Storm shatters rainfall records in Southern California. Who got the most?

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LOS ANGELES, CA OCTOBER 25, 2021 - Rain doesn't stop Cristina Henriquez from taking "Obiwan" for his daily walk in downtown Los Angeles as a storm that drenched Northern California over the weekend made its way to the Southland Monday morning, October 25, 2021. (Al Seib / Los Angeles Times)
Rain didn't stop Cristina Henriquez from taking Obiwan for his daily walk in downtown Los Angeles on Monday. (Al Seib / Los Angeles Times)

The storm that hit Southern California on Monday broke rainfall records as it swept down from the north and delivered much-needed moisture to areas parched by drought.

A low-pressure system hovering some 200 miles off the coast of Seattle sent a cold front hurtling all the way to the Southland, battering the area with significant rain for the first time in seven months.

The storm topped out at a 943-millibar pressure level, which is exceedingly low and signifies "a very intense storm," said David Sweet, a meteorologist with the National Weather Service in Oxnard.

"Seeing that in October is very impressive," he said.

Some Los Angeles County metro and coastal areas recorded more than an inch of rain. Just under half an inch fell over downtown L.A., according to the National Weather Service. Beverly Hills recorded 1.12 inches and Bel Air got 1 inch.

Several foothill communities saw even more moisture, with East Pasadena and nearby La Cañada-Flintridge both receiving 1.32 inches.

The mountains in particular were pummeled by precipitation, getting more than 5 inches in some spots.

Opids Camp, a typically rainy spot perched roughly 3,600 feet above Pasadena, recorded 2.63 inches of rain. San Marcos Pass in Santa Barbara County's Santa Ynez Mountains saw 4.54 inches. Rocky Butte, tucked in the Santa Lucia Mountains of northwestern San Luis Obispo County, was walloped with 5.71 inches — the highest amount recorded in the forecast area.

Weather officials were bracing for the downpour, and "it basically delivered on what was expected," Sweet said.

Several records were shattered by the powerful storm, noted for its intense strength and relatively early arrival in the rainy season.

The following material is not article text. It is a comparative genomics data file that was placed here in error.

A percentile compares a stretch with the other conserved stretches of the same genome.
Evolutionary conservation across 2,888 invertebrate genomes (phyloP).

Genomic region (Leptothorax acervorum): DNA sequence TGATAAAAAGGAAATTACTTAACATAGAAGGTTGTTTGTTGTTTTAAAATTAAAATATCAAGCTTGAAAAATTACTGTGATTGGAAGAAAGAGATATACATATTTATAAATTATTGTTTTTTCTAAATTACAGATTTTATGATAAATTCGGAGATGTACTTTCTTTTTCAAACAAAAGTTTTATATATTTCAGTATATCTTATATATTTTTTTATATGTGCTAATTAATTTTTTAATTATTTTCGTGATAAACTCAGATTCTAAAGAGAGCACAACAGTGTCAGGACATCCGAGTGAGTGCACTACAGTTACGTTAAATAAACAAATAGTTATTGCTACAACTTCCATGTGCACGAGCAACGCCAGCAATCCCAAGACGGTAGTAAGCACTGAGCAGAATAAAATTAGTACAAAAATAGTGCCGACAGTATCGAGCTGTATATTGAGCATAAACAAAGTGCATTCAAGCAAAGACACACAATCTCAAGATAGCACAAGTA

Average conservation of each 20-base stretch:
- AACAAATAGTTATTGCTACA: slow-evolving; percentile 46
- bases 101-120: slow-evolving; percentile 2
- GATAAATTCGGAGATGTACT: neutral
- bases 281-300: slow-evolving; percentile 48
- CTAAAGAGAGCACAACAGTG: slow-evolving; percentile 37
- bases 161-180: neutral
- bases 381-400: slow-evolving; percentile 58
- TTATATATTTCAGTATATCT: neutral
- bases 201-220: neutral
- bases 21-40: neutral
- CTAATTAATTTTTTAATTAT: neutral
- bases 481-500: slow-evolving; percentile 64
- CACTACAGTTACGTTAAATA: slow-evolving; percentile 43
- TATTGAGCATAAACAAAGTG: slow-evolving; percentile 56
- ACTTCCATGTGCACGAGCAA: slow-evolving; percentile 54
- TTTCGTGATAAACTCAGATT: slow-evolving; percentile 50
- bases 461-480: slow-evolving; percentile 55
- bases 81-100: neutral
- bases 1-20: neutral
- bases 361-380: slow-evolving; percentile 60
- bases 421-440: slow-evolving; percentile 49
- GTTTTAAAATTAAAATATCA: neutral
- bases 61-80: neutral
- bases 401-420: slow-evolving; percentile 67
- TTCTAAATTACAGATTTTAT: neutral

Los Angeles International Airport recorded 0.39 inches, breaking the daily record of 0.19 inches set in 1951. A record rainfall of 0.13 inches was also set at Long Beach Airport, surpassing the daily record of 0.08 inches set in 2010. Camarillo Airport reported 0.7 inches, which broke the previous daily high of 0.39 inches recorded in 1940.

Paso Robles Airport, which recorded 1.54 inches, smashed its record of 0.18 inches set in 1950. Santa Maria Airport similarly crushed its record after receiving 1.28 inches, surpassing the 0.3 inches that fell in 1951.

Powered by a fierce atmospheric river, the storm wreaked havoc in Northern and Central California over the weekend before pushing into the southern part of the state.

Some northern areas were pummeled with up to 10 inches of rain, and records were shattered there as well.

Downtown Sacramento reported a record 24-hour rainfall total of 5.44 inches, surpassing a mark set in 1880, the National Weather Service said.

City officials said the precipitation totals represented even more than a “200-year storm level,” which occurs at 4.6 inches and has a 0.5% chance of occurring in any given year.

Placer County’s Blue Canyon received 10.4 inches of rain — breaking its previous record from 1964.

And in the San Francisco Bay Area, the 4.02 inches of rain that fell Sunday marked the wettest October day in downtown San Francisco, and the city’s fourth-wettest day in recorded history.

Now that skies have cleared in Southern California, a warming trend is expected to follow, weather officials said. Sunny conditions are expected throughout the remainder of the week, and some areas could reach the low 80s by Thursday when Santa Ana winds are forecast in the morning.

The wind event has the potential to trigger an advisory, Sweet said.

Times staff writers Hayley Smith and Luke Money and City News Service contributed to this report.

This story originally appeared in Los Angeles Times.

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